So after a few minutes of quiet thinking, I shared with the kids, an end-of-the-year video that Google had made about the questions that were asked in 2015. As we watched the video, two times, the kids continued to add to their lists. After the video, I sent the kids to their own computers and led them to a Google Slideshow that I created. The slideshow contained the video we watched together and many other photographs and photo essays that I thought would help them to spark more ideas. I gave them more time to work.
After the students had time to look at all of these resources, I asked them to get into groups and share the topics and questions that they wrote down. I asked them to pay attention to what topics came up from more than one person or what topics more than one person expressed interest in. It was amazing to hear the things that the students wanted to talk about. They were focused on their discussions and there was not one group that needed to be redirected.
We then came together as a class and I asked each group to share with me the topics that were brought up more than one time in their discussions. Here are our initial lists of possible topics, one for my morning class and one for my afternoon class:
And yes. These topics are huge. And yes, I was extremely nervous about asking 5th graders to look into some of these topics. But here is the thing, these topics came from my students. These topics are the ones that my students wanted to learn about. And of course I worried about parents and if they would understand our work or not. And of course I worried about what resources we would find and if my students would be able to handle them. And of course I worried about some of these topics bringing up issues that I wasn’t sure how we would talk about.
But I decided to trust my students.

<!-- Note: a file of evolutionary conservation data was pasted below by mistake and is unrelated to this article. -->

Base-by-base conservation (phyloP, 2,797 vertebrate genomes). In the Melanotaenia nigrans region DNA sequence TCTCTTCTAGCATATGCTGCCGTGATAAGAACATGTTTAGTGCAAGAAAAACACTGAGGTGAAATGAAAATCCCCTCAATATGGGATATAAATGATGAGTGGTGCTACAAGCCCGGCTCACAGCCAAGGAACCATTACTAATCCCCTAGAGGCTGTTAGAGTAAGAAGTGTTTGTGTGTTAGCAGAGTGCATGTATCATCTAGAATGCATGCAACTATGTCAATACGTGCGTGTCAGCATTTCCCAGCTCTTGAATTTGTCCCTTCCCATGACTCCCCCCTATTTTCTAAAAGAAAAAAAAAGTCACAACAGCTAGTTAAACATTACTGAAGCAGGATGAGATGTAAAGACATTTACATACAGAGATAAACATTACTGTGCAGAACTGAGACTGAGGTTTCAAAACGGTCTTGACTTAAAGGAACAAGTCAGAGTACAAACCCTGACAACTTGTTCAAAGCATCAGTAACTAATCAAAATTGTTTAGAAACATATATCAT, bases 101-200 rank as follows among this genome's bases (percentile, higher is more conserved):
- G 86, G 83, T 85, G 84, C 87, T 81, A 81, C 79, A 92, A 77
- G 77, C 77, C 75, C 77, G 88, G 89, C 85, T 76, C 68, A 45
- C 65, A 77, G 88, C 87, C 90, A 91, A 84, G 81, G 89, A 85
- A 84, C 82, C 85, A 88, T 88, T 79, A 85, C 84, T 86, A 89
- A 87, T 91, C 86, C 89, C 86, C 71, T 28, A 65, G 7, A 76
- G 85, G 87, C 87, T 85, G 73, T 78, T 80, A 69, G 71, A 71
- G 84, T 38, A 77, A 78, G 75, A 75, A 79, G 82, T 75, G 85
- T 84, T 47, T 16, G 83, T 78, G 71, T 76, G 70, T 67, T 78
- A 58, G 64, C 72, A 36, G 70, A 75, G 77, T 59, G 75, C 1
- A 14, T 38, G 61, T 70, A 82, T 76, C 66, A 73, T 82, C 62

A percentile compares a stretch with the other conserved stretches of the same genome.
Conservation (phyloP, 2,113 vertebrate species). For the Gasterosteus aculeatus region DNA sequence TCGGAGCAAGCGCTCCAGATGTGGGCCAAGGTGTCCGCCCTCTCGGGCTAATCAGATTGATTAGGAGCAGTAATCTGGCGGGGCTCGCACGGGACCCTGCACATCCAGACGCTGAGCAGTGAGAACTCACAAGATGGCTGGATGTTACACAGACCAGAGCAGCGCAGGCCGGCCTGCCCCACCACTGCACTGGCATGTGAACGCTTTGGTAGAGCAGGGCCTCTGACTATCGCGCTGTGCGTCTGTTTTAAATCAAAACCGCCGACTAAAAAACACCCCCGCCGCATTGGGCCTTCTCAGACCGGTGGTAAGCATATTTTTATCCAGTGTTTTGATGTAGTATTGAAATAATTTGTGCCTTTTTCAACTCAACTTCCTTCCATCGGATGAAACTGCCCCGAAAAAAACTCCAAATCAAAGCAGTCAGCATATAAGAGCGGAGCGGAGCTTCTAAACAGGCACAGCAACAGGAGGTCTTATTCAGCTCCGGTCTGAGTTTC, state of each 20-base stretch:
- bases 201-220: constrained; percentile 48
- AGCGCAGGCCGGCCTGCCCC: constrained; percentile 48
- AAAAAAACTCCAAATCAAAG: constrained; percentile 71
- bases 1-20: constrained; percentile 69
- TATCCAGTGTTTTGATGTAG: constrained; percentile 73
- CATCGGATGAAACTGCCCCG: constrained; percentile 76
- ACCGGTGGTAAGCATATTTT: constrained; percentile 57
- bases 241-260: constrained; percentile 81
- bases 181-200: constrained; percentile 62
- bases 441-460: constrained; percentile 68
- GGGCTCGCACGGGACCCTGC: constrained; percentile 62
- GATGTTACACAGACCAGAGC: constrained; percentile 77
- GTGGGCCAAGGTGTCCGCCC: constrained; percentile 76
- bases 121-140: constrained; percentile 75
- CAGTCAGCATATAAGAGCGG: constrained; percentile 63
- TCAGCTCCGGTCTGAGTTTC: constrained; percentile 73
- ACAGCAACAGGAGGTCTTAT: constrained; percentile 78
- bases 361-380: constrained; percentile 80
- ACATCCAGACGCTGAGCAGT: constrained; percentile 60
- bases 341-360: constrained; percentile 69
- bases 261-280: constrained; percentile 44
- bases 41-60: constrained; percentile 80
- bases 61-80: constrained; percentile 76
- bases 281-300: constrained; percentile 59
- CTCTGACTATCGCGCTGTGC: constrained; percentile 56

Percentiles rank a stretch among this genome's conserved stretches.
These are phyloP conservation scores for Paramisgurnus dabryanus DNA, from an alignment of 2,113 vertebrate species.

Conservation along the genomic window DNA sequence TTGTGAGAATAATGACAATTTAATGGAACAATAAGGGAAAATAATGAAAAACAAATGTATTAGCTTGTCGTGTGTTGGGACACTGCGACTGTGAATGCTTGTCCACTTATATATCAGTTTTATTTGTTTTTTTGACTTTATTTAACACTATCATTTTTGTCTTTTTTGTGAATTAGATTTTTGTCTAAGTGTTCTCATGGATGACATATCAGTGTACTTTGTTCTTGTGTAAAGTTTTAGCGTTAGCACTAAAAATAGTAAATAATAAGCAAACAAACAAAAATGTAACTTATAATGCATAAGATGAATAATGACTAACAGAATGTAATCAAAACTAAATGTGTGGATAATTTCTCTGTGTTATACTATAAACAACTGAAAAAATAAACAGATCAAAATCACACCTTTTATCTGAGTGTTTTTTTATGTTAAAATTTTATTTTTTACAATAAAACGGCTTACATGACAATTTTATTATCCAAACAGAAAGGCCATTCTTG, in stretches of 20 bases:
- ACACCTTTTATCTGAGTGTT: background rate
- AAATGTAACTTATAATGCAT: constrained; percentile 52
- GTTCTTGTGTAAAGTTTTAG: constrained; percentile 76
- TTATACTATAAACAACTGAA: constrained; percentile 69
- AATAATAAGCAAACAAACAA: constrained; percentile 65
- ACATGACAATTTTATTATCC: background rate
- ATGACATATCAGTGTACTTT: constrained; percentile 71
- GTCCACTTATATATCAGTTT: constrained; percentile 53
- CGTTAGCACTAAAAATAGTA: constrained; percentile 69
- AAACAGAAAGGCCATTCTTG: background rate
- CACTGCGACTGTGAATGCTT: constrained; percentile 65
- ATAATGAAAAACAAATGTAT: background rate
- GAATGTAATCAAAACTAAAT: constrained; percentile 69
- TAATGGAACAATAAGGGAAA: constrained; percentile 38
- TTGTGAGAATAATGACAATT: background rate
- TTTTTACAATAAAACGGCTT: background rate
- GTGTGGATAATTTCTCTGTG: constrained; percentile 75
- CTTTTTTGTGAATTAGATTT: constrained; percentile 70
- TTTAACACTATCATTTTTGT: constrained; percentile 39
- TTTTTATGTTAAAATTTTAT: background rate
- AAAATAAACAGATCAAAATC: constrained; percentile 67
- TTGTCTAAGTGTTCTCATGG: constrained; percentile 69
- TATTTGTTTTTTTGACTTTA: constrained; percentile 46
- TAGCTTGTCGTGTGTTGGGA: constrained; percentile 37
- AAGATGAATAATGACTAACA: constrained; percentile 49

I decided to have faith in my students.
If these were the problems in our world that my students WANTED to learn about, how could I possibly stand in their way.
So I asked them to think about these topics. I asked them to talk at home with their parents and bring back any additional topics the next day. And I told them that I was not sure how we were going to go about learning about these very big and very real problems, but that I was incredibly proud of them for wanting to learn about them. I told them that I was going to do everything that I knew how to do to help them learn what they needed to learn in order to be able to learn about what they wanted to know.
So the next day, a few kids wanted to add a few more possible topics. We added these to our lists. Then I asked the kids to write down on a notecard, the three issues that they were most interested in learning about. Once they had their three issues, I told them that we would be mingling together as a class to further discuss our topic choices. I wanted them to talk to every single other person in the class, in one-on-one conversations, to find out what topics each person had chosen. I asked them to notice the topics that they heard come up over and over again. Again, this is an idea right from Comprehension and Collaboration. And it worked beautifully.